Cody Cousino / Multimedia editor
After making a surprise pit stop at Sloopy’s Diner on campus Tuesday morning, President Barack Obama spoke at Capital University to an eclectic crowd full of students, Republican protesters and other supporters.
It was sprinkling as an estimated crowd of 3,300 people filed into the Quad at Capital to watch the president speak at his ninth visit to Ohio this year. Meanwhile on Ohio State’s campus, Obama was being served a Reuben sandwich during his surprise visit to Sloopy’s Diner in the Ohio Union. The clouds gave way just before Obama took the stage at 1 p.m.
“I am glad we got some students here because I came to Columbus today to talk about what most of the students are doing every day,” Obama said. “Your education is the single most important investment you can make for your future.”
Obama said it wasn’t breaking news to anyone in the audience that some type of higher education – be it a four-year university, community college or technical school – was almost necessary to obtain a job. And higher education, he said, eliciting chants of “four more years,” should be available to everyone.
“Higher education is not a luxury, it’s an economic necessity,” he said.
Student loans are something Obama said he is all too familiar with, as he and first lady Michelle Obama only finished paying off their own student loans eight years ago.
“We’ve been in your shoes. Neither of us came from wealthy families, both of us graduated from law school with a mound of debt. When we got married, we got poor together,” he said. “We paid more on our student loans than we did on our mortgage and that went on for years.”
During his time in office, Obama said he has worked to raise K-12 standards so students are better prepared for college and to make financing more affordable.
About 363,000 students received Pell Grants in Ohio in 2010, and more than 44,000 of those were in Columbus, according to campaign statistics.
Ian Zinsmeister is one of those students. He recently graduated from Xavier University in Cincinnati with a degree in history and secondary education.
“I saw (former President George W.) Bush when he was in office, and seeing a sitting president is pretty special, especially a president you like,” said Zinsmeister, who was seeing Obama speak live for the first time. “Coming out of $75,000 in debt, I mean, everything that he was saying I already knew, and that’s one of the reasons I support him.”
Zinsmeister was with his mom, Kim Kennedy, who volunteers for Obama for America in Westerville, Ohio.
Obama told the crowd, primarily the students, that a degree from a university is the most important tool they have in finding a job in their field.
“Your education has never been more important,” Obama said. “This is about more than your own success, because now more than ever, your own success is America’s success.”
Nathan Cotton, a first-year in public affairs who attended the speech, said Obama’s plan for education has worked so far, and he doesn’t think we should abandon his efforts now.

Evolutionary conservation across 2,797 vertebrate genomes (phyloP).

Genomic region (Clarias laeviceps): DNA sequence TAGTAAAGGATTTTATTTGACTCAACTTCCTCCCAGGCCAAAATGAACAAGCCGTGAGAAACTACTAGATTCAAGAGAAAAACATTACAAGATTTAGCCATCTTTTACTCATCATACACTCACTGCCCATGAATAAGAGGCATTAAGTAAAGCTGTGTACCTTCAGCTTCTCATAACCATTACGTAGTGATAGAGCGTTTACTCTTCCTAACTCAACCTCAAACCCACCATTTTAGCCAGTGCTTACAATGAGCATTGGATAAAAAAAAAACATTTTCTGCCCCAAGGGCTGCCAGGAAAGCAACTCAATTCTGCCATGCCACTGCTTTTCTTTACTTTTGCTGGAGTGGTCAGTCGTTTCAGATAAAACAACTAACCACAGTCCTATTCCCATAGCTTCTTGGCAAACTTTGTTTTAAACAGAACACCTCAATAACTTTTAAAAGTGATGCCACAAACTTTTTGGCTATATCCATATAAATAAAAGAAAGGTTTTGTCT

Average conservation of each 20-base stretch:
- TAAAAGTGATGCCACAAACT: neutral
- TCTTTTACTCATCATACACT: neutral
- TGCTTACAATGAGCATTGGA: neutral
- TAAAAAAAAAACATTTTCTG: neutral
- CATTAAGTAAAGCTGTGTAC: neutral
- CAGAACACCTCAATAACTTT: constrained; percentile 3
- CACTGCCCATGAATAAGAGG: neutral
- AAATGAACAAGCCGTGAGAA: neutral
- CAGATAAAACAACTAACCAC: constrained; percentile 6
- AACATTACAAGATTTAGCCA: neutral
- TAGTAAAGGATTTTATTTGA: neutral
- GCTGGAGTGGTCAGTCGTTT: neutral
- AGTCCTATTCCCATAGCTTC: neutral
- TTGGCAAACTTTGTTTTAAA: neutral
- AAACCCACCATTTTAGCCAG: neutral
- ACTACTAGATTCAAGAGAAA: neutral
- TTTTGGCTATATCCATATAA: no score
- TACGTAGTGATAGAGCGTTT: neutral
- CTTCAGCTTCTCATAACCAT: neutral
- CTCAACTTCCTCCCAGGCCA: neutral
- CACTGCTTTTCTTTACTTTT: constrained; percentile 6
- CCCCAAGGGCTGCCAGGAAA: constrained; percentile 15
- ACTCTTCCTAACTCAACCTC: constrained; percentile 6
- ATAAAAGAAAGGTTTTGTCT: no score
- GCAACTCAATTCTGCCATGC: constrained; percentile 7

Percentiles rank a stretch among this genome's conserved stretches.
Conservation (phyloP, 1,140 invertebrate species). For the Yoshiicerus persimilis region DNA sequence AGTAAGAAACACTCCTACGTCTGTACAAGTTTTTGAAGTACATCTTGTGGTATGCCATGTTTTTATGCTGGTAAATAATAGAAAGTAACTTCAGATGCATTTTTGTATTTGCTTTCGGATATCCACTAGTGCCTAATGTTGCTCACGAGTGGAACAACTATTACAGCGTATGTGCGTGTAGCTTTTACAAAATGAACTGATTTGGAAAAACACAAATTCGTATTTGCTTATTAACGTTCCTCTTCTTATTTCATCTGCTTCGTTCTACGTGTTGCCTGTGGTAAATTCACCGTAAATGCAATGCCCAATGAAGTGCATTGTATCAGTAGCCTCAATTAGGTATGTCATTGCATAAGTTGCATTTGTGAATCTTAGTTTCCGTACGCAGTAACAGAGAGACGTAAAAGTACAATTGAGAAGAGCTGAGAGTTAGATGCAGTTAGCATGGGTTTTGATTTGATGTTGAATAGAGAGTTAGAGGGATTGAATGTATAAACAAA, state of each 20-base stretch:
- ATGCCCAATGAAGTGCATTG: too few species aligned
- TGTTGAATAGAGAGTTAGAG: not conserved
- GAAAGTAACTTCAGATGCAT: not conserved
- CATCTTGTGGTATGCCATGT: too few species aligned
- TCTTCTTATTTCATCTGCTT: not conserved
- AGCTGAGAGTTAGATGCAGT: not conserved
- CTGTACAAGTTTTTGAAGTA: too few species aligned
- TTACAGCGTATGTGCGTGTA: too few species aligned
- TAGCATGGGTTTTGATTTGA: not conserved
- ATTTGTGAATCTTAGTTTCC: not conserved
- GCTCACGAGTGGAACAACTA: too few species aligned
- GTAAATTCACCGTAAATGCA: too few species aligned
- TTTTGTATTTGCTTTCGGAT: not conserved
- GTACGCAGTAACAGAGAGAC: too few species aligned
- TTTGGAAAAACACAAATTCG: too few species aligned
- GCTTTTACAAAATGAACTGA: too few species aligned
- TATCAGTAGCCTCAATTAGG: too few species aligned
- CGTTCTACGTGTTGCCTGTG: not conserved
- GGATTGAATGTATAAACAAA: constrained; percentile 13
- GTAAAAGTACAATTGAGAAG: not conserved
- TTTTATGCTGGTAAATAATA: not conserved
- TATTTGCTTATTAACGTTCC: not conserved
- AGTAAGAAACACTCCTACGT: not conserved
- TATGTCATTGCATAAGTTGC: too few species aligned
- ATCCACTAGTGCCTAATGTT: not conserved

“It’s nice that he cares about us and what we’re going though,” he said.
With the dynamic market today, Obama said businesses will create jobs wherever they can find the most skilled workers.
“Businesses are mobile in the 21st century. They can locate anywhere,” he said. “I don’t want them to have to look any farther than right here in Columbus, right here in Ohio.”
Obama has held 11 political events in Ohio this year, according to information from his campaign. With 18 electoral votes, Ohio is considered a battleground state in the November presidential election.
Obama kicked off his re-election campaign at the Schottenstein Center May 5. Tuesday was the president’s first visit to Columbus since May. Vice President Joe Biden and Michelle Obama, however, stopped in Columbus in July.
Republican presidential candidate Mitt Romney has not made a campaign stop in Columbus since April, when he spoke at Otterbein University, but Romney’s tour bus was parked on Capital’s campus Tuesday while Obama spoke and at OSU Monday during the Involvement Fair.
Janet Lewis, 25, a law student at the University of Louisville, said she is already $93,000 in debt with student loans and came out to support the President Tuesday. Not everyone, she said, can afford to borrow money from their parents, which is one suggestion Romney has made for students who can’t afford college on their own.
“Romney hasn’t given a solid plan (on education),” she said. “I can’t stand behind a president that can do nothing but throw other people under the bus.”
Niraj Antani, communication manager for OSU College Republicans, was at Obama’s speech Tuesday as a form of protest. He said the president did not take responsibility for his presidency.
“The president is pushing off blame on Gov. Romney,” Antani said. “The president of the United States is begging people to register to vote and support him.”
But most of those in attendance didn’t need much persuading. When Obama asked for a second term as president, the crowd erupted.
“We’ve got more jobs to create … we’ve got more doors of opportunity to open,” he said. “That’s why I’m asking for a second term as president.”
Michael Periatt and Kristen Mitchell contributed to this story.